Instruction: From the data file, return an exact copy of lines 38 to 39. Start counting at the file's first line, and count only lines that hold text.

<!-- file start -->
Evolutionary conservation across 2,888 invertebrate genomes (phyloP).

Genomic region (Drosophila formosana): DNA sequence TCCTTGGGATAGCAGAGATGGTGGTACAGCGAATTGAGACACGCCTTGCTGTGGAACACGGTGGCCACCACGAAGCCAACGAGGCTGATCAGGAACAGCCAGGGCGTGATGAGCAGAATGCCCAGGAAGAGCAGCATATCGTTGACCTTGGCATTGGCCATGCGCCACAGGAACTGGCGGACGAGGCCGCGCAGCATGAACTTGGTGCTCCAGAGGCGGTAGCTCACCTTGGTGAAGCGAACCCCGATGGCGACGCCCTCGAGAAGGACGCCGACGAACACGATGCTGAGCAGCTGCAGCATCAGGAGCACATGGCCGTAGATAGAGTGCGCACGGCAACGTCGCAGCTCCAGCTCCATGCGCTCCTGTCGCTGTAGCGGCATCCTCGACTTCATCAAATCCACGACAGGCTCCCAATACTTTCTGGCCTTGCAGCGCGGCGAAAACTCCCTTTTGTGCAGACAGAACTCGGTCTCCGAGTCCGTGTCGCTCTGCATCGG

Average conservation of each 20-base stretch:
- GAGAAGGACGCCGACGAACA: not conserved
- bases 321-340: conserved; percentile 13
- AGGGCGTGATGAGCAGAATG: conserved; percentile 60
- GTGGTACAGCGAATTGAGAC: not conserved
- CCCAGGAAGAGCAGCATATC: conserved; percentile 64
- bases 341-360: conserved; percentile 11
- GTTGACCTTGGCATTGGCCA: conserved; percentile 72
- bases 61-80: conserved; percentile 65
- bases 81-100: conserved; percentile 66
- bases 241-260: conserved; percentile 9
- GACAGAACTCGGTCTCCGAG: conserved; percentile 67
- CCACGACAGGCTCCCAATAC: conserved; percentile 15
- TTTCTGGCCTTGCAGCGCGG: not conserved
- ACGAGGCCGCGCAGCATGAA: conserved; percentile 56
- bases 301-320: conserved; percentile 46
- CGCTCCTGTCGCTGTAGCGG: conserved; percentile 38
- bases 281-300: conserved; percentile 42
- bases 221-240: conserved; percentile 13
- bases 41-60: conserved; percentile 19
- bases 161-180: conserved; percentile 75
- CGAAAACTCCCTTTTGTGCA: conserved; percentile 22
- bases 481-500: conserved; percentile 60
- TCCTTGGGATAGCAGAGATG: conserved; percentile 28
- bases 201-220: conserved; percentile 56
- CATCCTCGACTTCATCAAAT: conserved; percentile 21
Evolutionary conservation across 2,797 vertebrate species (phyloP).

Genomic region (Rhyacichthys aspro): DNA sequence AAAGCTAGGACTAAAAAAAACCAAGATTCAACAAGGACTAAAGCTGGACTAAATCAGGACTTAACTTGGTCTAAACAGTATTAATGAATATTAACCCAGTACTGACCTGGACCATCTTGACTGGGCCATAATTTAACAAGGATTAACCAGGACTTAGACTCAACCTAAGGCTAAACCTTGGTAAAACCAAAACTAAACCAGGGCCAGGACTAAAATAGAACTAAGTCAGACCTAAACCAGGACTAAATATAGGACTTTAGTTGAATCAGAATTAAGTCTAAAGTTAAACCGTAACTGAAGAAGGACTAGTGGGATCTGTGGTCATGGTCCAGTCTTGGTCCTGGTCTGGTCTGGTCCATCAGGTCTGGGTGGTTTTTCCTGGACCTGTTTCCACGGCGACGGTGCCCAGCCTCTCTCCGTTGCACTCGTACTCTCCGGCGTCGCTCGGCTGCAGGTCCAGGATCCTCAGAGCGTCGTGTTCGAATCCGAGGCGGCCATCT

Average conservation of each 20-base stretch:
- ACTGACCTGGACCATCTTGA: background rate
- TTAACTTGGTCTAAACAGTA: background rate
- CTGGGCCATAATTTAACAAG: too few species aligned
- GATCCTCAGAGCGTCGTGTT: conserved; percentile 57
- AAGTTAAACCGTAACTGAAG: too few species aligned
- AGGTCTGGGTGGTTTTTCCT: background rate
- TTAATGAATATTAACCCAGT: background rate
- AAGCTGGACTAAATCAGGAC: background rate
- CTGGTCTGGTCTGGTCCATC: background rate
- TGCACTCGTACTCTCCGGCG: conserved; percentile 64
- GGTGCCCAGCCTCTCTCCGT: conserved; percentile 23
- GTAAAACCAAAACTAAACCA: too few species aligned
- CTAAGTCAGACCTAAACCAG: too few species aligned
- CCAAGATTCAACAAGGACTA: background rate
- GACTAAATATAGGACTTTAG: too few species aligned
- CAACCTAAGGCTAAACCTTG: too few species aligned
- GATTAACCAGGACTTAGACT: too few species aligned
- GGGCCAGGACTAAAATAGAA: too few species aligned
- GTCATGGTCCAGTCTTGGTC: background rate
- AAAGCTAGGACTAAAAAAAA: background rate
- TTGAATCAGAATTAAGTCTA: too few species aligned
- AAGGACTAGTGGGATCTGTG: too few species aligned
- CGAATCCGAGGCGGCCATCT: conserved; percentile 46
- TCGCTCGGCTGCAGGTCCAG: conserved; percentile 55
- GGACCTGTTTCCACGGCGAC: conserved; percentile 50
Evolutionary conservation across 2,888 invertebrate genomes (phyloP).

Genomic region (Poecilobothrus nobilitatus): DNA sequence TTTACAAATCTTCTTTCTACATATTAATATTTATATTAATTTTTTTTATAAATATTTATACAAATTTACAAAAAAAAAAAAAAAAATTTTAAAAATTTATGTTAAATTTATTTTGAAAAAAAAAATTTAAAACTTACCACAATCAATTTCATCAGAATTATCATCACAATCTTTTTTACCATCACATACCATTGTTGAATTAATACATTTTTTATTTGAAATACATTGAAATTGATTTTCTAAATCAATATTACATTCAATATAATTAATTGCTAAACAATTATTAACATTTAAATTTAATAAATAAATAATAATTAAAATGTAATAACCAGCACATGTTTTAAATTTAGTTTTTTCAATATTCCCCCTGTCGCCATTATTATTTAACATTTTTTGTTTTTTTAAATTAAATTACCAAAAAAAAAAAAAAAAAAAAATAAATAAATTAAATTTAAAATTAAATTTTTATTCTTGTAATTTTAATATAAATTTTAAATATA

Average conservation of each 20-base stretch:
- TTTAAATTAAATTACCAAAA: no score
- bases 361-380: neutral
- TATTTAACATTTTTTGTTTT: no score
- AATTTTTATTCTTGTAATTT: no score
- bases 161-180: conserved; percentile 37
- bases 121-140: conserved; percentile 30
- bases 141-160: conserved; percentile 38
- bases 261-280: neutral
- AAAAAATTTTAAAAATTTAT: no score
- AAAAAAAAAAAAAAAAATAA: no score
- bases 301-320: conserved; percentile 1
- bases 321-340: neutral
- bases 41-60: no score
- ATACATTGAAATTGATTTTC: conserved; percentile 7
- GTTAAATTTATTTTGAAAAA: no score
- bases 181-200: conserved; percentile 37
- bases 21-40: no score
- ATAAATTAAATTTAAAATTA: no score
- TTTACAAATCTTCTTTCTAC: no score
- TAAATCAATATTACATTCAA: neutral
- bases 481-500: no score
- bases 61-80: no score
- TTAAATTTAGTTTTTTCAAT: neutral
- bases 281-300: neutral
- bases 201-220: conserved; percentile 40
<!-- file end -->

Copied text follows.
- TTAATGAATATTAACCCAGT: background rate
- AAGCTGGACTAAATCAGGAC: background rate